Teatro Lirico d’Europa enhanced Boston’s touch of Spring over the weekend with its production of Giuseppe’s Verdi’s La Travaiata at the Emerson Majestic. Sadly, the single performance on Saturday (March 5) is the last scheduled appearance in Boston for this endearing company who have been coming here for the past ten years.
Producer Jenny Kelly Lalov says that Arts Emerson have notified Teatro Lirico that the Majestic will not be available to them in the future. The company cannot afford to perform in a union house, and is seeking another university-affiliated theatre in the area with good acoustics and a capacity of 700 to 800 seats. The quality of the singing alone at their “farewell performance” should send local impresarios scrambling to find them a new home.
Snejana Dramtcheva brought a big, warm, and wonderfully modulated soprano to her portrayal of Violetta, the fallen woman of the title of this most tuneful of operas. Her buoyant sensuality in her early duet with Orlin Goranov as Alfredo, Un di, felice, eterea, was made all the more memorable by the aching pathos of her Act III aria Addio del passato, as Violetta feels her life slip away.
She played Violetta as a strong woman who is determined to overcome her tuberculosis as resolutely as she has dealt with other unspecified crises in her past. Dramtcheva also happens to be an especially beautiful woman. It is easy to see why Alfredo would go crazy for the love of her sexy and determined Violetta. Dramtcheva gave real emotional heft to Franceso Piave’s fast-moving, frequently melodramatic 1853 libretto.
Like the other principals, Dramtcheva is a native of Bulgaria and has performed an impressive roster of roles across Europe. She has performed in Boston before with Teatro Lirico as Susanna in Le Nozze di Figaro and as Valencienne in The Merry Widow. Let’s hope she comes back.
Goranov has an appealing tenor whose voice ascends with a seeming effortlessness. But the passion fills his singing is curiously absent from his acting. He presents himself as an Alfredo who is more amiable than love-struck. Yet, in his duets with Dramtcheva, like Ditte alla giovine, the two of them spark genuine emotion.
Plamen Dimitrov performed the thankless role of Alfredo’s father, Germont, with the fullness that has made the singing of the basses and baritones of his native Bulgaria a world treasure. The sweetness of his aria Pura siccome un angelo could melt any heart, even that of the headstrong Violetta. As with Orlin, his duets with Dramtcheva were moments of true operatic pleasure, to which the audience responded enthusiastically.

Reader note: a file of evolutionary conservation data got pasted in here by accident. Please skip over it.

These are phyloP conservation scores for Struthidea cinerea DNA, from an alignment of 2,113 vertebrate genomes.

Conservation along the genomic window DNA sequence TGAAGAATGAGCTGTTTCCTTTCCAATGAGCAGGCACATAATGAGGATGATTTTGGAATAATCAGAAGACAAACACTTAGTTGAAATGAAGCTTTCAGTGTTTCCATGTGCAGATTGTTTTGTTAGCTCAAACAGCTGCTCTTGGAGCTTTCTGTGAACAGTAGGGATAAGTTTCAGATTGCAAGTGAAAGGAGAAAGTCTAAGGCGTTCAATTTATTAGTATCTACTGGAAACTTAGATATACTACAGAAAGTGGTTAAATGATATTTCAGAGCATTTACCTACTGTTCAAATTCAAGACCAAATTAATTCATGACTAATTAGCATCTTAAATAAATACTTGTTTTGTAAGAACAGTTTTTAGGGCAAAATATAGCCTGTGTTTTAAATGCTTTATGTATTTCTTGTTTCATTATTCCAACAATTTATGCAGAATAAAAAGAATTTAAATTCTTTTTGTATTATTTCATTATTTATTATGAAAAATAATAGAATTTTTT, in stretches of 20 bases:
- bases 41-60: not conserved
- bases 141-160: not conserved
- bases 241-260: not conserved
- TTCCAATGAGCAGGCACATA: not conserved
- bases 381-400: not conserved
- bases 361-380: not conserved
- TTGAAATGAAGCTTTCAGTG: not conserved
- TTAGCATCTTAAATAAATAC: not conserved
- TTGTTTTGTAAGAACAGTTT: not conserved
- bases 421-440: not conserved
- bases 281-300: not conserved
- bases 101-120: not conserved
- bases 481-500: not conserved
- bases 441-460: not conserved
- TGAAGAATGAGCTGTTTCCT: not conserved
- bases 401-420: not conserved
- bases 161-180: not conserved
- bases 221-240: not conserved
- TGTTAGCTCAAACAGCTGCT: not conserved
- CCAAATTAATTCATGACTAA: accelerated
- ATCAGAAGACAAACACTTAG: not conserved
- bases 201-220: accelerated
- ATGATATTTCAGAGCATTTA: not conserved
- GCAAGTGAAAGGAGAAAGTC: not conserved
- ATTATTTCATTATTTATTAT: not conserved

Dimitrov is a not a great actor: more “stand and deliver” than actually engaging in his character. He also appears much too young for Germont, despite the efforts to gray his hair. Indeed, he looked like he should be out carousing with Alfredo instead of giving him fatherly reprimands. But his singing is solid and a joy to hear.
Conductor Christian DeLiso, an Italian, led a small orchestra which, apart from a few wayward strings in the early moments, provided well balanced, well paced complement to the singers.
As always with Teatro Lirico, scenery and costumes look more Goodwill than La Scala. Lighting is barebones. Direction is minimal. Fan fluttering among the chorus ladies in this La Traviata was so fierce that a round of Cole Porter’s Too Damn Hot would not have been out of place. But it is easy to overlook the company’s shortcomings if for no other reason than the enthusiasm and good music-making that have always been at the core of its productions.
Teatro Lirico has filled a void in the Boston opera scene, as local companies commendably seek out works that are less frequently performed. By trooping the old warhorses through town and offering them at reasonable prices, they have provided a real service to opera lovers here who are more inclined to the familiar and beloved melodies of Puccini and Bizet than the undiscovered excitement Hindemith and Shostakovich.
The good news is that Teatro Lirico is thriving everywhere else. Indeed, another of its casts presenting Turandot wowed a sold-out Palace Theatre in Manchester, New Hampshire, the night after La Traviata played the Emerson.
Regrettably, ticket sales for La Traviata were well below what they might have been owing to a mix-up on season ticket sales, website addresses and box office locations as ArtsEmerson took over the management of The Majestic. But producer Jenny Kelly Lalov, the wife of the co-founder of Teatro Lirico Giorgio Lalov, noted in a telephone interview from the company’s base outside Baltimore that the biggest problem in Boston was the absence from the airwaves of classical music on WGBH radio. She stated that Teatro Lirico used to sell out based on the support from WGBH. Since the has relegated its classical music programming to the poor signal of its Lowell antennas, however, ticket sales have dropped dramatically.
Come on, opera lovers, let’s get together and find a way to make sure these folks come back for many years to come.